Wednesday, September 30, 2015

Guest Post ~ Infusing Fiction with Fact, Alyssa Cooper


Infusing Fiction with Fact

Everyone knows that fiction is an exercise in imagination - but what happens when your imaginings rely on real events? Real places? On a story that everyone already knows?

I've been writing fiction for as long as I can remember. My first short story was published in 2010, and since then, I've written three and a half novels, a novella, and more short stories than I care to count. Most of my creations take place in what we think of as the "real world" - with a few tweaks, of course - but the stories were all based on imaginary events, and relied on make-believe characters. They were set in real life places, but it could have been any real life place. The story didn't rely on the setting. To be honest, when I wasn’t creating a world completely from fantasy, I often found myself considering setting only as an after thought.

Writing the first installment of  The Witches of Armour Hill was a whole new ballgame.

The Witches of Armour Hill is a four book series - the first book, Switchwas published last summer - and it is based on a well-known legend from Peterborough, Ontario. Peterborough is considered to be one of the most haunted cities in Canada. It has a rich history, and is home to one of Ontario's most impressive landmarks, the Peterborough Hydraulic Lift Lock. The Lift Lock is the centre of the famous Peterborough hauntings, home to a number of ghosts from many points in history - I’ve been hearing about the Lift Lock ghosts since I was a kid, and I'm not even from the city. There are stories of the ghosts of workers killed during construction, and of young men and women who committed suicide leaping from the towers - but the one that always fascinated me the most predates the Lift Lock itself. It is the story of the witch who was burned at Armour Hill.

There is a legend in Peterborough about a woman tried for witchcraft in 1840. When she was found guilty, the townspeople took her to the top of Armour Hill, and they burned her alive. This spot would become the site of the Lift Lock, and to this day, her ghost still wanders the towers and the nearby forest. The Witches of Armour Hill was born of this woman's story - it tells the tale of her descendants, of the coven of witches she left behind. 

I knew from the first moment that writing this story would be a completely new experience. It was to be based on a legend that every Peterborough local already knows, and would rely on landmarks that are known not just to residents of Peterborough, but to any tourist who has ever passed through on the Otanobee River. If I missed a single detail, it would pull my readers out of the story. For those who had grown up with the story of the witch of Armour Hill, it could completely ruin the book.

I swore to myself that I wouldn't publish this story unless I had it right. And so, before I had written a word, I spent an entire summer researching a city that, until then, I had only admired from a distance.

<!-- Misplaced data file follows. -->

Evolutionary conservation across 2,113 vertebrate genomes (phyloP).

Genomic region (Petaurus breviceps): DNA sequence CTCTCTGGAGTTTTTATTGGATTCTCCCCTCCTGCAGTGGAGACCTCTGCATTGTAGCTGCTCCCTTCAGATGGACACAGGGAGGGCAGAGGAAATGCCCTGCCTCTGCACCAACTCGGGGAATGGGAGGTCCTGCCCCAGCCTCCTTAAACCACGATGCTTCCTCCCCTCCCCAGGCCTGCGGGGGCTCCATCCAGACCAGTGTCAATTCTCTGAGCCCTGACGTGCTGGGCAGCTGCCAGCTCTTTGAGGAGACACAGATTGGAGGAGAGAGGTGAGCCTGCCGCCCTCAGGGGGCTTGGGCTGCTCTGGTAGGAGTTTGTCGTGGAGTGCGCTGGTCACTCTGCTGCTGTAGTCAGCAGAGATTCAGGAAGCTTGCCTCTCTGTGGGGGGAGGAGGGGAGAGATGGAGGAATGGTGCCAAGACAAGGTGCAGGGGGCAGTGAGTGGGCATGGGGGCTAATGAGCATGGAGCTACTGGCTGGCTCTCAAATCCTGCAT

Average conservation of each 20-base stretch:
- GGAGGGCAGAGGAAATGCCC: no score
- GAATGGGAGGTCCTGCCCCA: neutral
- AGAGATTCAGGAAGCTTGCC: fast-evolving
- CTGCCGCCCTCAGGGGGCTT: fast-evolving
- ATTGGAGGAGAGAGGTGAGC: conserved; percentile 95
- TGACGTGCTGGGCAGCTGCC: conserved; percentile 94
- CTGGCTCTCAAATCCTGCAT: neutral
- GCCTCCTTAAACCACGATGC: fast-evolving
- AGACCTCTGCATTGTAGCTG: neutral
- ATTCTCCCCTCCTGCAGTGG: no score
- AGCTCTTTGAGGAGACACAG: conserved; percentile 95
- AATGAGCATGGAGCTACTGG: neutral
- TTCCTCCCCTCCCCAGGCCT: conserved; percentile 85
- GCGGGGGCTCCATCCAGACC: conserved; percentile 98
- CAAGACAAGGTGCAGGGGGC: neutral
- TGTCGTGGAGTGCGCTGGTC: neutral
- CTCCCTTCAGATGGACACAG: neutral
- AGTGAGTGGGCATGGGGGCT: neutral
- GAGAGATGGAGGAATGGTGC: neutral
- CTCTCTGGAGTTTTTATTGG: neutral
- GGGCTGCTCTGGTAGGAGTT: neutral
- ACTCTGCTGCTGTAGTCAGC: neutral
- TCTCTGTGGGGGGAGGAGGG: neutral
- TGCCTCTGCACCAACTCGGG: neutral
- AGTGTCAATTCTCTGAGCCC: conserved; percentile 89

I was lucky - my father, who works on the waterway, had recently been transferred from a lock in Frankford to one in Peterborough, and to ease the commute, my parents bought a trailer nearby. I was able to spend every weekend that summer exploring. My partner, Andrew, who had spent a few years of his childhood living in Peterborough, took me on tours of the city, and of the walking trails by the river, and of the woods at Armour Hill. My dad took me through the Lift Lock, and the adjacent locks on the river.  I was able to discuss the legend of the witch with a number of locals, including employees at the Lift Lock who had seen or heard her for themselves. I made notes of everything I learned. I took photos of every place we went. I collected maps compulsively.

It was the most work I've ever put into researching a novel... but it was worth it. When I began writing Switch, I didn't feel restricted by the truth, as I had feared I would - instead, I felt my characters coming to life more easily than ever before, with a real world to grow into. I could envision the streets that Maggie walked with her friends, could see her sitting by the river, and wandering through the trees. I felt intimately aquatinted with her ancestor.

I think of Switch as my greatest accomplishment, and I think that the work I put into researching my inspiration was a big part of that.

It's easy to make excuses, to assume that because most of your readers may not be familiar with the location, or with the legend you're working from, that research isn't necessary. But the truth is, those true-to-life details can bring incomparable depth to a story. They can bring a book to life in a way that wouldn't be possible without them. And when local readers do find the book, the way that my loyal readers from Peterborough have, they'll be that much more engaged in the tale. It will mean so much more to them, to see their home town and their childhood stories not just represented, but represented honestly, faithfully. To have the characters they will come to love walking the streets they know so well.

And as an author, there's nothing better than satisfied fans.   

Thank you so much for joining us today on the blog, Alyssa!! 

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